Drawing by Ann Procacci

The depressed identity is hard to break from, but I find the “fit person” identity even tougher to let go of. This is because it is perceived as a positive, healthy identification, and everyone around you will reinforce that. When I stopped training and spent months writing in France instead, I gained a few pounds from all the bread and cheese. I did not obsess about eating clean and exercising, though I still did these things fairly regularly. I began to smile more, to meditate… I was much more serene. When I talked to others, it was about love and compassion.

When I came back, empowered by this new me but a few pounds heavier, my close friend reacted in an unexpected way. He was bothered. It wasn’t my extra pounds that agitated him. There was an odd feeling every time we met—I felt he was in mourning around me, as if somebody had passed away. He would look at me and say with sadness in his eyes, “Why can’t you live a normal life? Why can’t you be like before?”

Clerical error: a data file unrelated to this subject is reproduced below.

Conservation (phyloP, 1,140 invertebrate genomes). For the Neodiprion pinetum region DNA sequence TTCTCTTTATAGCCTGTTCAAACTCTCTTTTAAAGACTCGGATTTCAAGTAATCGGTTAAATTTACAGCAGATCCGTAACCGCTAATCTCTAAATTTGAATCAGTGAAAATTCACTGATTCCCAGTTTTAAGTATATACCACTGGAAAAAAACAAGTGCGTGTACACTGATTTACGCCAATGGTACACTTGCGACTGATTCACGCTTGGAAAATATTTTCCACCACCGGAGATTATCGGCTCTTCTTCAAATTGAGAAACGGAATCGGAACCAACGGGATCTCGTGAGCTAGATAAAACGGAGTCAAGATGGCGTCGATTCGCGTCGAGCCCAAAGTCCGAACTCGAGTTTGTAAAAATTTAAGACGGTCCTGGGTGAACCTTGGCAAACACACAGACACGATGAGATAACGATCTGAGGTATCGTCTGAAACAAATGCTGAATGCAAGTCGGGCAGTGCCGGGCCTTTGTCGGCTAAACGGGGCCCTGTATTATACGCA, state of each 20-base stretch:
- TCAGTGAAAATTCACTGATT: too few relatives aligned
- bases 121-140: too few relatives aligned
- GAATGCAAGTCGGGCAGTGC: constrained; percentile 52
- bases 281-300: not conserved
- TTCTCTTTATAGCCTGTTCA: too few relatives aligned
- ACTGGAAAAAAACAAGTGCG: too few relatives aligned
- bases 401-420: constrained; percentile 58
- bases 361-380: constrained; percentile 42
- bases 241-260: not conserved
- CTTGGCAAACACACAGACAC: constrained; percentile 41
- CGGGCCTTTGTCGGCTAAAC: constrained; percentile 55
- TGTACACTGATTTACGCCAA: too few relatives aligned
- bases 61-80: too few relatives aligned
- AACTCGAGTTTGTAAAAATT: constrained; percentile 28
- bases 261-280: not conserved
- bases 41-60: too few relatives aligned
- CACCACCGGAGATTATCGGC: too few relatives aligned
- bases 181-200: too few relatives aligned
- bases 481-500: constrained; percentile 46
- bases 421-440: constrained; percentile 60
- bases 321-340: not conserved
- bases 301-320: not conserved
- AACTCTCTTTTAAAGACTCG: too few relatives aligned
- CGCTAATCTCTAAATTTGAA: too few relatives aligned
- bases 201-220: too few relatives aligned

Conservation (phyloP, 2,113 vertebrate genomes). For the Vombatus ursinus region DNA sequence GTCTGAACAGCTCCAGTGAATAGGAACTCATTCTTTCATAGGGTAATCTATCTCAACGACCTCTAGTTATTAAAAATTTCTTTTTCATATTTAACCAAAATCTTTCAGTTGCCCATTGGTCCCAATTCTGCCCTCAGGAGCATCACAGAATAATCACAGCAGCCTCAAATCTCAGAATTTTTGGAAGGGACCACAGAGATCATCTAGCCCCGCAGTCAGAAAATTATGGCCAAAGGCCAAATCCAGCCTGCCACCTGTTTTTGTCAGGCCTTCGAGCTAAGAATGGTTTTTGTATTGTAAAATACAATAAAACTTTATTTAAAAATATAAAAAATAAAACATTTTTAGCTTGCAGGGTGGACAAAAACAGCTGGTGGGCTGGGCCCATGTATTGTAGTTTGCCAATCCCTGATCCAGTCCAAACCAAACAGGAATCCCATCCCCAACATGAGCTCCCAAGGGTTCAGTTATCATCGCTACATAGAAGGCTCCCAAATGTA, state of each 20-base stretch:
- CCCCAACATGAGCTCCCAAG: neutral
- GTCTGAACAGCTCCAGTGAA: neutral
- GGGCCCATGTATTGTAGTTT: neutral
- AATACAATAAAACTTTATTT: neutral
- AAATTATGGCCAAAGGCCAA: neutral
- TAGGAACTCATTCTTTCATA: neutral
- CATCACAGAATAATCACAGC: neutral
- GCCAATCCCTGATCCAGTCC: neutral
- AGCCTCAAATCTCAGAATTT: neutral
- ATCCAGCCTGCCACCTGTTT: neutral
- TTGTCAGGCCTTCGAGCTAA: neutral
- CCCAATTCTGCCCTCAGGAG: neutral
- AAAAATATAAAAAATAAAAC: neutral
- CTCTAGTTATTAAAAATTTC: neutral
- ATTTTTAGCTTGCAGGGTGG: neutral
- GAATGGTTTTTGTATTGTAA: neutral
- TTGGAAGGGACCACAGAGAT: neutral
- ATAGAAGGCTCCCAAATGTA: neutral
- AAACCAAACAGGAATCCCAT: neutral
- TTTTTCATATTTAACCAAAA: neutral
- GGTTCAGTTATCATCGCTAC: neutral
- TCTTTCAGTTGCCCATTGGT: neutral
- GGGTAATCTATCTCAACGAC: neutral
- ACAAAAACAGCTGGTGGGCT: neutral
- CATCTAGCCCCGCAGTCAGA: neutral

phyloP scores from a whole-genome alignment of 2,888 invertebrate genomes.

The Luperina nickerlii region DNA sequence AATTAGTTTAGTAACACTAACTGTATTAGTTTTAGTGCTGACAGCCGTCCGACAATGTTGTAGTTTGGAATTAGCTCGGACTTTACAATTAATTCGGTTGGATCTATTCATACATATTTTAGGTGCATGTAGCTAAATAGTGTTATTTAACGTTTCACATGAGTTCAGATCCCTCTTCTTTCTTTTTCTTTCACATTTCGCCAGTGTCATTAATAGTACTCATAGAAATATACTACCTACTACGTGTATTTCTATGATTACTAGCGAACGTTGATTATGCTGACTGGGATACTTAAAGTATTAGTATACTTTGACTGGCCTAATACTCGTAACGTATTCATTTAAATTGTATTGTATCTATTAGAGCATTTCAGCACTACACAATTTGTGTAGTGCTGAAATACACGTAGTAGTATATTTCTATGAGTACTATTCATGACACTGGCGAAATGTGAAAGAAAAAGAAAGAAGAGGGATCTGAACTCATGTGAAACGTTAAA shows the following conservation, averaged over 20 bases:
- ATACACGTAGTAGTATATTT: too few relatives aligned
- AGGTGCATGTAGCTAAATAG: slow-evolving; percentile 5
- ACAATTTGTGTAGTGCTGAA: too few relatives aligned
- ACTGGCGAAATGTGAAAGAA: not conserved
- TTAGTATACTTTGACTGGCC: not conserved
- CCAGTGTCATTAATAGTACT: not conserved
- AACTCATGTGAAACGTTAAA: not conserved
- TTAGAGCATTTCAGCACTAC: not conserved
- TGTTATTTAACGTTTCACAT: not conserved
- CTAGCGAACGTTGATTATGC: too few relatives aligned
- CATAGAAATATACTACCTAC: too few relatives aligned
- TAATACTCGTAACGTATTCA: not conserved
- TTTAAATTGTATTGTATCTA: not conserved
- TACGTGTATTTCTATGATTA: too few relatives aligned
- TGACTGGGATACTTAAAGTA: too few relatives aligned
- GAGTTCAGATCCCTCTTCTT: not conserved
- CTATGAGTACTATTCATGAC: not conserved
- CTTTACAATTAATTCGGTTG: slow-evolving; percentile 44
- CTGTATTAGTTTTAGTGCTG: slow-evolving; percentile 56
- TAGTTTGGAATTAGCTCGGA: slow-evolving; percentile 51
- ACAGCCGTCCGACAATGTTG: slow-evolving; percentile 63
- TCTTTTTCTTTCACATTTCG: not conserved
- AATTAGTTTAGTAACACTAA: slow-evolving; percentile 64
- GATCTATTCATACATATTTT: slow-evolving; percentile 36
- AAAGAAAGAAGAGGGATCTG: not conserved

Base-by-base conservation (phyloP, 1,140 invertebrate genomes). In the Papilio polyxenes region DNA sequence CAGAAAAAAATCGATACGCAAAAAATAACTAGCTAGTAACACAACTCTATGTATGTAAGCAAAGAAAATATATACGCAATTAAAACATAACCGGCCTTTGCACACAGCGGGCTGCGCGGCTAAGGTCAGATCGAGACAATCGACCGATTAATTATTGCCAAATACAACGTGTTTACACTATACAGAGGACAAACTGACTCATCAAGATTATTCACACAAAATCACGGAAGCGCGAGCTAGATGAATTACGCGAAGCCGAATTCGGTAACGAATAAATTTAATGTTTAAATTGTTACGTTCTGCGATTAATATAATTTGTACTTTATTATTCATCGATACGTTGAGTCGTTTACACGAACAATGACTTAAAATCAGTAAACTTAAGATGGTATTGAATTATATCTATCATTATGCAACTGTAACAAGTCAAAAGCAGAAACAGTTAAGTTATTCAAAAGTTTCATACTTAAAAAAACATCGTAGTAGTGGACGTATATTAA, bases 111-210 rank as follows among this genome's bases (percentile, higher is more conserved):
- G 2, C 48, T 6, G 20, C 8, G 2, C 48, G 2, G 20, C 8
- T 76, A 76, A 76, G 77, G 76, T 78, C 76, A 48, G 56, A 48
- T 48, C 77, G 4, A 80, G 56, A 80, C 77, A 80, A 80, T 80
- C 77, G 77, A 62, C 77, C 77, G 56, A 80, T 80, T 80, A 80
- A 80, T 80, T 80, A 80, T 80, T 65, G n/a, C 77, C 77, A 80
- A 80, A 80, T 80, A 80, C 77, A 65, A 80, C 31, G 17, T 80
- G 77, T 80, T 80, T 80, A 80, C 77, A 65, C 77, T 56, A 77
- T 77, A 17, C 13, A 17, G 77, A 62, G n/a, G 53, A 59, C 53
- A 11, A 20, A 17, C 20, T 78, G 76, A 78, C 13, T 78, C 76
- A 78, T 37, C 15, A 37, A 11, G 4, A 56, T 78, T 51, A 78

That person I was before, that “normal” one he referred to, was an anxious, fearful woman with whom he had had a relationship based on listening to each other’s complaints. We often agreed on the unfairness of life. Now that I was telling him that everything was perfect as it was, he felt he couldn’t be his old self with me anymore. The person who I once believed was me was "dying," and my friend felt that he couldn't be around someone who was "dying." What a fascinating experience it is to let go of who you think you are... over and over again!

Much love!